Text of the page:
Roundup: Habits of Millionaires, Fat Loss Myths, and Selling Everything

‘Weekly’ Media Roundup (Sep 26th – Oct 25th)

Time to kick this one out the door. There’s some good stuff sitting in my queue, but it will have to wait for the next one.



Personal Improvement








Roundup: Finding Your Love Language, Research into Ketogenic Diets, and Becoming an Excellent Manager

Weekly Media Roundup (August 1st – August 15th)

My apologies; this is the second Roundup in a row that I’ve been late with. I’m about to leave the country, so I’m expecting the next one will be late. I stumbled on an exceptionally quality batch of shows and books since last time – enjoy!



  • Gary D Chapman – The Four Love Languages
    • This book should be required reading for everyone. If you haven’t read it, get it now. Learning which of the four ‘buttons’ other people respond to is invaluable, not just in love, but in work and family and friends. Teaser: the four are physical touch, words of affirmation, presence, and acts of service, and everyone has one they naturally resonate with. Buy it now.





  • TED Radio Hour – Fighting Cancer
    • Fascinating talk on detecting cancers using microRNA and new open-source drugs that could speed up the pace of research.
  • 99% Invisible – From the Sea, Freedom
    • What makes a legal state? You’d be surprised who has tried.

Personal Improvement





The Silver Bullet

Friends often ask what I did to lose 60 lbs.

The key was simpler than you might think: I drank a glass of water every morning.

Every morning, without fail, first thing: 8oz.

How could this possibly help? It started me off on the right foot. I stopped being hungry first thing in the morning, I eliminated dehydration in my life, and I was able to avoid the soda.

It changed my mindset. It made me remember that today I am going to lose some weight, and I’m going to start by drinking a glass of water.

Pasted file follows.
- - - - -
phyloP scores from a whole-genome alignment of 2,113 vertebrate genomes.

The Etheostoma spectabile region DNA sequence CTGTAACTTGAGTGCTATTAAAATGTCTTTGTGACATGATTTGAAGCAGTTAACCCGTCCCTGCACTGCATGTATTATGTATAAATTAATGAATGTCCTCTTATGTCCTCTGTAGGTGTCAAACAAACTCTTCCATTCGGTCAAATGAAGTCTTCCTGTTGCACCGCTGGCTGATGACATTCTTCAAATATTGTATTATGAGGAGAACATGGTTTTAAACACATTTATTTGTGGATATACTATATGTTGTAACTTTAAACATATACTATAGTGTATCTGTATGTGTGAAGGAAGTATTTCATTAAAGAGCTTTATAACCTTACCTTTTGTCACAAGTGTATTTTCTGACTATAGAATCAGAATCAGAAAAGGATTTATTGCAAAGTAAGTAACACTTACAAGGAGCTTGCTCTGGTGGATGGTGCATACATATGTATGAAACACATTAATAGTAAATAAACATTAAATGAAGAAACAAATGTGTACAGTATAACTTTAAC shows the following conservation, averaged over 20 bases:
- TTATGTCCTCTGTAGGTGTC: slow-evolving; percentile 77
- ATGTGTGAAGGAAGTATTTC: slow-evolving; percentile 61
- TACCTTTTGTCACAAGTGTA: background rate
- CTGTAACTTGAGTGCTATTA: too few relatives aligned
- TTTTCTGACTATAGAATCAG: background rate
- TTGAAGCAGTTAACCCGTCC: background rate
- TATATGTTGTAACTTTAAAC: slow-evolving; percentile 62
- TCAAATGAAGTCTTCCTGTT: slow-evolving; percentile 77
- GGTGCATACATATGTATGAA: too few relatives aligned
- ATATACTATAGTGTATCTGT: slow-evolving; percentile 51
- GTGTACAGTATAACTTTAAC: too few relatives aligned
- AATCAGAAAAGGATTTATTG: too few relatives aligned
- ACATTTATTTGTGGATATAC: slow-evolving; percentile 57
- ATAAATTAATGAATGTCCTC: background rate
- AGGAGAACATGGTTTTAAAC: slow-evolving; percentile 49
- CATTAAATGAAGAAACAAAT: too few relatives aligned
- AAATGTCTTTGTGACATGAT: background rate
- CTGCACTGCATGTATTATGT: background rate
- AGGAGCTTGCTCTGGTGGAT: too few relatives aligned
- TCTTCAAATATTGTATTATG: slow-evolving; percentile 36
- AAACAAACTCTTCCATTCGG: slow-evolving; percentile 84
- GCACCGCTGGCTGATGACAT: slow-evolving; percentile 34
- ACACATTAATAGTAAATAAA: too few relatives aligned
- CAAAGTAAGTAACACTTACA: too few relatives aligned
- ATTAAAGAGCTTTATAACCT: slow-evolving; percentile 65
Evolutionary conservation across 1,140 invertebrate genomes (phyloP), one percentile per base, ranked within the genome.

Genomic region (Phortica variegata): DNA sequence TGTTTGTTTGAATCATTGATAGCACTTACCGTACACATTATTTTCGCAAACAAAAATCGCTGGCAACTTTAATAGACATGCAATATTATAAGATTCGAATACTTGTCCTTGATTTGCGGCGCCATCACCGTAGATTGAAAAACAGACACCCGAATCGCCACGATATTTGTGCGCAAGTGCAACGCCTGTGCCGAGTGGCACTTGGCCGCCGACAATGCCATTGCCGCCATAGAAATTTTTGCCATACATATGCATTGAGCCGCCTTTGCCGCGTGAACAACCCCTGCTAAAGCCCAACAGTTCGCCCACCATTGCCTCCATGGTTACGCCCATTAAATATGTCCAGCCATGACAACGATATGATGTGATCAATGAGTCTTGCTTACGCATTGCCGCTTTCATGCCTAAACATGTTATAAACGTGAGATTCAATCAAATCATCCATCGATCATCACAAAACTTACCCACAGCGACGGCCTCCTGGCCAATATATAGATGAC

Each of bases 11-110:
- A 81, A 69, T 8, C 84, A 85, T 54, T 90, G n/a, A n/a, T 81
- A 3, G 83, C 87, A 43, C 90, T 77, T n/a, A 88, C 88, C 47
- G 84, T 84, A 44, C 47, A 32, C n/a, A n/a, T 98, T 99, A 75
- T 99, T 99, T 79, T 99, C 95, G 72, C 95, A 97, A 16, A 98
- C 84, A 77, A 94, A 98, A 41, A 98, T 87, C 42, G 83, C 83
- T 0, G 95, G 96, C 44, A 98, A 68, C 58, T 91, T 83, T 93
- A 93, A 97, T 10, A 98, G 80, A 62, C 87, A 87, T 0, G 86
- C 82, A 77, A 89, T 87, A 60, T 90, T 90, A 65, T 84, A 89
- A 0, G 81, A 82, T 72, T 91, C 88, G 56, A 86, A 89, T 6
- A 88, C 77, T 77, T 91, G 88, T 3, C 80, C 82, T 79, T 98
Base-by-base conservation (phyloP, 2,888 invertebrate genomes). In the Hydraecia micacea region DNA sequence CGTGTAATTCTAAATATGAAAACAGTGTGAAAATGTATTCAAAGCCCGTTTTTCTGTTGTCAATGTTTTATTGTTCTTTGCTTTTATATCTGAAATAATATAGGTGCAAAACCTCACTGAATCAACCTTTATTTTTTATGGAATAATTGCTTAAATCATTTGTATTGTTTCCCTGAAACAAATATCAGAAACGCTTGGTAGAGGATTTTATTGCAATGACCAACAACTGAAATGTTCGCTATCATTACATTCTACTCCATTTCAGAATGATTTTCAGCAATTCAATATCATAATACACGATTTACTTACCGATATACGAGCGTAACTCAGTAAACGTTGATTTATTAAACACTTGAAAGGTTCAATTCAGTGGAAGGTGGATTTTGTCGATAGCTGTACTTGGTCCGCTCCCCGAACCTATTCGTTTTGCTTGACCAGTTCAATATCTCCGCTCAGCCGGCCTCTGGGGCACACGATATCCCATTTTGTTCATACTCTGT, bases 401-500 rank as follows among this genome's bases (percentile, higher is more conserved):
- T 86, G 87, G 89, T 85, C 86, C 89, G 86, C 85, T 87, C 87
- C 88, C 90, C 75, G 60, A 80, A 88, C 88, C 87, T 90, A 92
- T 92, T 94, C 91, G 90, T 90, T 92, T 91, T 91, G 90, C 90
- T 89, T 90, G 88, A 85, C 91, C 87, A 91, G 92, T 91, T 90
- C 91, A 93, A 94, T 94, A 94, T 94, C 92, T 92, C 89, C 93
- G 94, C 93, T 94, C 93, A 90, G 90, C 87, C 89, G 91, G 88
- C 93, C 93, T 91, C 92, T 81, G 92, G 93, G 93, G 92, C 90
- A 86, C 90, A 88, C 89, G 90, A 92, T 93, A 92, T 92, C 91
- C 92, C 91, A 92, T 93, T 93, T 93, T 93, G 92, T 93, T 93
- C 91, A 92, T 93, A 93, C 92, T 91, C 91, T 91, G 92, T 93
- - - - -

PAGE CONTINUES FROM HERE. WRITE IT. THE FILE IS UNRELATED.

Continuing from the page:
So simple, but so incredibly effective. From the moment I started, the weight rolled off.

* * *

Reading the above, it’s not immediately obvious, but The Silver Bullet I Just Wrote About Is Bullshit*.

I do drink a glass of water every morning (when I remember!).

I did lose 60 lbs.

But it took a lot of hard work. There was no silver bullet.

Friends ask what I changed to get to where I am right now. The answer: Everything.

I like to think that if you can imagine it, I changed it. That’s not literally true, but it feels that way. It didn’t come easy. There was no key that I turned that caused the whole castle to come crashing down.

I’ve described what steps I took, in particular, that got me to where I am now, and where I want to go: How I Lost 60lbs, and How I’ll Lose the Next 20

There is no magic. To make drastic changes in your outcomes, you must make drastic changes in your methods. Take 100% responsibility for your life. Take massive action. You can do it, but it takes perseverance, consistency, and a willingness to do something different than what you have been doing.

* If you lost 60lbs by drinking a glass of water in the morning, good for you. It didn’t work for me.

How I Lost 60lbs, and How I’ll Lose the Next 20

Two years ago, I stepped on the scale and found myself weighing 235 lbs. As someone with a 5’6″ frame, this was unacceptable. My waist was 40 inches. I found myself starting to wear XL shirts and they were getting tight. My suit no longer fit. My feet hurt all the time, and I had to start seeing a chiropractor for chronic back pain.

A year ago I stepped on the scale and weighed 175 lbs.

Here’s how I lost 60 lbs:

1) I stopped drinking completely.

The first step, and maybe 10 lbs, came from going from a bottle of wine per day to zero. This gave me the willpower and motivation for the next step.

2) I started making most of my meals.

I was eating out three times per day, most days. Breakfast was a burrito made by a rotating list of restaurants in the morning. Lunch was a hamburger or burrito. Dinner was chilaquiles or a large pasta dish from a restaurant.